I was so angry at Adam Sandler.
After Saturday night’s sold-out show at the Fiserv Forum, not only do I forgive him, I apologize, too.
For at least a decade-long span, I couldn’t understand why Sandler kept making one terrible movie after another. The man who made me laugh on MTV’s “Remote Control,” then made me howl with “Billy Madison” and “Happy Gilmore,” started cranking out a never-ending string of unfunny films a long time ago.
Why, Sandu, why?
The answer, of course, was money. With an estimated net worth of $440 million and a repertoire approaching 70 films – many pretty bad – I couldn’t wrap my head around why Sandler couldn’t just go back to doing quality work again.
Then I saw his Netflix stand-up special, “100% Fresh,” and “Uncut Gems” and I was reminded that Sandler hadn’t lost his funny or his acting chops. They just went into hibernation while he built his empire.
His funny was fully re-awakened and on display again tonight, as he performed a flawless 100-minute set for his “I Miss You” tour. To me, it was one of the top five funniest stand-up shows I’ve ever seen live. Maybe even top three.
If you saw the crowd’s reaction tonight, it would seem that I was the only person who felt at all jaded for “Grown Ups 2” and dozens of unfunny stinkers. Or maybe this largely under-50 crowd – I know because Sandler polled us – thought he was hilarious all along. If I’m being totally honest, the Sandman had already redeemed himself before he set foot on stage, and like Sandler’s work of old, I once again laughed until it hurt.
Sandler knows he’s rich, and he never fails to poke fun at himself. In one joke, he talked about how a bystander told him he’d changed, because his assistant was feeding him grapes.
“You’ve changed,” he replied. “I always liked grapes.”
In another, he joked about how his family movie, “You Are So Not Invited to My Bat Mitzvah,” did better on Rotten Tomatoes than all his other movies, combined.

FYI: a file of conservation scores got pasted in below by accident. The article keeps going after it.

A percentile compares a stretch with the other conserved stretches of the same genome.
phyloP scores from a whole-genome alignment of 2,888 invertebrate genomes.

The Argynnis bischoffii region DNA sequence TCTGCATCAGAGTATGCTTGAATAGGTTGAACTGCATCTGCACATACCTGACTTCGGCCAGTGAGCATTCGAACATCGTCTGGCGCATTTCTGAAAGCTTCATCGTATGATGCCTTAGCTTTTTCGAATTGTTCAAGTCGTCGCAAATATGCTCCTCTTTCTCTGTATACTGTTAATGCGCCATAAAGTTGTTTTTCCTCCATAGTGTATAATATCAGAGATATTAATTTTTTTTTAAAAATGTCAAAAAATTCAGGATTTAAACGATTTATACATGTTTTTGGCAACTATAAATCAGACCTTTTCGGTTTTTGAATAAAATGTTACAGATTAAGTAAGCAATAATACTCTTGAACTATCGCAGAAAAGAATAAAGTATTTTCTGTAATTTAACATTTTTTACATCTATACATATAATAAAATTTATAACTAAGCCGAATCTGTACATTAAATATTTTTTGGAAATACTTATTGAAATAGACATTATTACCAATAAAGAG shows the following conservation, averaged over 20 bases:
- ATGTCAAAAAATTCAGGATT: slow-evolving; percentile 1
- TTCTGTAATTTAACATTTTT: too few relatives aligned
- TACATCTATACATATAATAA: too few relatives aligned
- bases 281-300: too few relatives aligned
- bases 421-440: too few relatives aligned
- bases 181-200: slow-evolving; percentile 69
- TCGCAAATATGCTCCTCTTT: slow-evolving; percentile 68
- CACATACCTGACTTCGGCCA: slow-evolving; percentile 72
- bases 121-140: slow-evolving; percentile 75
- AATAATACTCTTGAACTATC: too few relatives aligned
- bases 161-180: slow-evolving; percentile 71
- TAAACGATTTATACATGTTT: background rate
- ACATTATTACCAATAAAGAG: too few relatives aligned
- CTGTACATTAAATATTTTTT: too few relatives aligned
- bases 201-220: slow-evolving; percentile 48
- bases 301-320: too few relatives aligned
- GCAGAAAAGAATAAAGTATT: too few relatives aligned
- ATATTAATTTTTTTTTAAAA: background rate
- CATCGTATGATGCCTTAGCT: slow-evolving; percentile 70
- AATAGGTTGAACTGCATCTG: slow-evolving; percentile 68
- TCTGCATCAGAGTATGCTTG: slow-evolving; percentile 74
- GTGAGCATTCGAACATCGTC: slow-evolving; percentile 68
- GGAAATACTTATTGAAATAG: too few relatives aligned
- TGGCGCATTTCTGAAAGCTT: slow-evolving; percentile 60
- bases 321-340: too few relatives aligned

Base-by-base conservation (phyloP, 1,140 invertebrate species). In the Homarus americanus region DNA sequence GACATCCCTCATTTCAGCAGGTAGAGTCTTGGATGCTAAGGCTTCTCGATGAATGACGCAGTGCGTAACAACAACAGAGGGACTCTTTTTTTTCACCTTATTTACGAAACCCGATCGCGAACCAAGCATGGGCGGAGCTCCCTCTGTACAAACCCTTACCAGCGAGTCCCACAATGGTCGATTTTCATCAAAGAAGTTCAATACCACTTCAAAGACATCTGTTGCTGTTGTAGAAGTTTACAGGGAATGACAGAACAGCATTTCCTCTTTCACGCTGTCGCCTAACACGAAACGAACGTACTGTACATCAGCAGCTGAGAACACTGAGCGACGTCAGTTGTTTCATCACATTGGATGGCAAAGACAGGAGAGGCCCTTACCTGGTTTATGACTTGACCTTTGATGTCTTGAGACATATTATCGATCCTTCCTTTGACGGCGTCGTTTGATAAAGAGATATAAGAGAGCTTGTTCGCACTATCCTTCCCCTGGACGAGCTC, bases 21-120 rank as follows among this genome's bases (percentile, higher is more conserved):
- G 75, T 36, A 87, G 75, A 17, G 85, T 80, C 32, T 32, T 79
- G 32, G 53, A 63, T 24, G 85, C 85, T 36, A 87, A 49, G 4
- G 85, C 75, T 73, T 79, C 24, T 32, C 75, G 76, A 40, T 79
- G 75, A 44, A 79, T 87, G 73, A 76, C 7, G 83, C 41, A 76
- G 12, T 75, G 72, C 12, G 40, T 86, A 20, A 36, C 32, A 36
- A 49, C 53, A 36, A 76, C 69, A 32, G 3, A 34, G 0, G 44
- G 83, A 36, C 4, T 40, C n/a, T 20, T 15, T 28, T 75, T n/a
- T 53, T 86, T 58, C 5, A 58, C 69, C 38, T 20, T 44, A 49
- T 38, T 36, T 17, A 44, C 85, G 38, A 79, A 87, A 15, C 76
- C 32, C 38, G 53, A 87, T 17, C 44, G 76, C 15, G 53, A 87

I would have to see Sandler perform in other cities to compare, but throughout the show, he sprinkled in Milwaukee references. It was here that his version of “Phone Wallet Keys” was recorded at the Riverside Theater in 2018. It began with, “All right, Milwaukee, let's f*cking do this shit. Here we go.”
If his appreciation of this town wasn’t genuine, he sold it well.
“I like Fonzie, I like Lavern, I like Shirley,” he said. “I love it here,” thanking the politeness of Wisconsin and adding a Giannis reference to a joke about spelling. He also wore a Miller High Life hat as he hammered a bass guitar, the first time I’ve seen that.
On that note, Sandler’s guitar playing has dramatically improved since his early days as funny-guy strummer on favorites like the “The Hanukkah Song.” He’s grown into a very talented musician, and he let it show during a flamenco guitar riff, just for fun.
Whether through music or spoken words, Sandler was his normal brand of filthy, hilarious and inappropriate (see the helium balloon bit) but also softer and more gentle.
In fact, the theme tonight was largely about aging, and while the 57-year-old Sandler looked like his normal self in a sweatshirt and khakis with a loud shirt underneath, he made plenty of dadding jokes.